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Missouri's U.S. senators are asking Gov. Jay Nixon to seek federal help for businesses damaged during violent protests over the fatal shooting of an unarmed 18-year-old.

In a letter to Nixon Friday, U.S. Senators Claire McCaskill and Roy Blunt say businesses in Ferguson have "suffered significant physical damage" during days of civil unrest following the death of Michael Brown. They say many of those businesses are struggling to recover.

KBIA file photo

Missouri's lieutenant governor wants lawmakers to look into events related to the fatal shooting of 18-year-old Michael Brown by a Ferguson police officer.

Lt. Gov. Peter Kinder on Thursday called for the creation of a bipartisan panel of House and Senate members to review the state's law allowing the use of deadly force by police officers.

Kinder also wants the panel to investigate what he describes as a "failure in communication" by state, local and federal law enforcement agencies investigating the August 9th shooting and response to the protests.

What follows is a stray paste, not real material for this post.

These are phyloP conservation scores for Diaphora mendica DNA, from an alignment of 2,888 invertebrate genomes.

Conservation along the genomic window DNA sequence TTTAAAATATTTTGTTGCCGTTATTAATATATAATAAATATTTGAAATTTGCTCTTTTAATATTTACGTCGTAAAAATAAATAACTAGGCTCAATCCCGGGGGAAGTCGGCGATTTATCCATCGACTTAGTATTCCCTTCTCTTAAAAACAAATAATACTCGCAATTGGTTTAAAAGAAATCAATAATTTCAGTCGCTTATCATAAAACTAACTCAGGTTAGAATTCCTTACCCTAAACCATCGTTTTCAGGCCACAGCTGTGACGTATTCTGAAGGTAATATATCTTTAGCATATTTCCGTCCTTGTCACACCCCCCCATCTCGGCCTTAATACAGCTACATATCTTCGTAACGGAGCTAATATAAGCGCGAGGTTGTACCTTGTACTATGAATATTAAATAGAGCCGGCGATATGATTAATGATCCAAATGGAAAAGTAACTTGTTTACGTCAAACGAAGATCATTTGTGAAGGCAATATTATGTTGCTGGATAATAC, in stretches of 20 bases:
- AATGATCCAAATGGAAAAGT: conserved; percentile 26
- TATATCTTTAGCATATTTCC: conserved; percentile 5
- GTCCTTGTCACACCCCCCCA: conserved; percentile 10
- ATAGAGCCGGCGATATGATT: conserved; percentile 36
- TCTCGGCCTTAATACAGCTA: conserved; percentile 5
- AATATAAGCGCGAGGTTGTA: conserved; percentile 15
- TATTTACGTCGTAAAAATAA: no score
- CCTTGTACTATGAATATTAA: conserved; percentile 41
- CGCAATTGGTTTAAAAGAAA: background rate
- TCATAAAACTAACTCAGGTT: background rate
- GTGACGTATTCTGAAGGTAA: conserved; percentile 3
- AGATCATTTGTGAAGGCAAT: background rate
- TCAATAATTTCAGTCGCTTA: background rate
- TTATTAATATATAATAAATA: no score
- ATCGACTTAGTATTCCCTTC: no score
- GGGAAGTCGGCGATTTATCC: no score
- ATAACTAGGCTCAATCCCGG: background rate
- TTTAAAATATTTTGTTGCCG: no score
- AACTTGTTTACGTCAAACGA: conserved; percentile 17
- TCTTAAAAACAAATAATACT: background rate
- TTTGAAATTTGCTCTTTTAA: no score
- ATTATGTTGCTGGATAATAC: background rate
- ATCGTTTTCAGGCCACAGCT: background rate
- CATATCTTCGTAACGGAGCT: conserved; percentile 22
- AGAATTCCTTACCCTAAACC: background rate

Regional news coverage from the KBIA newsroom including:

Flickr user Kansas City Public Library

  Gov. Jay Nixon is ordering the Missouri National Guard to begin withdrawing from Ferguson, where nightly scenes of unrest have erupted since a white police officer fatally shot an unarmed black 18-year-old.

Nixon announced what he called a systematic withdrawal of Guard officers on Thursday. He says they've effectively protected the city while other agencies worked to restore trust between law enforcement and residents.

freejamesfoley.org

The militant Jihadist group ISIS released video of the beheading of journalist James Foley in retaliation, it says, for the U.S. air strikes in Iraq. Foley went missing on Thanksgiving day, 2012, in Syria. In the video Foley is kneeling against a desert landscape, wearing something resembling an orange prison jump suit.  ISIS is threatening to kill another journalist they are holding if air strikes do not stop. Has the role journalists play in war zones changed? Missouri School of Journalism professors Mike McKean, Earnest Perry, and Amy Simons discuss.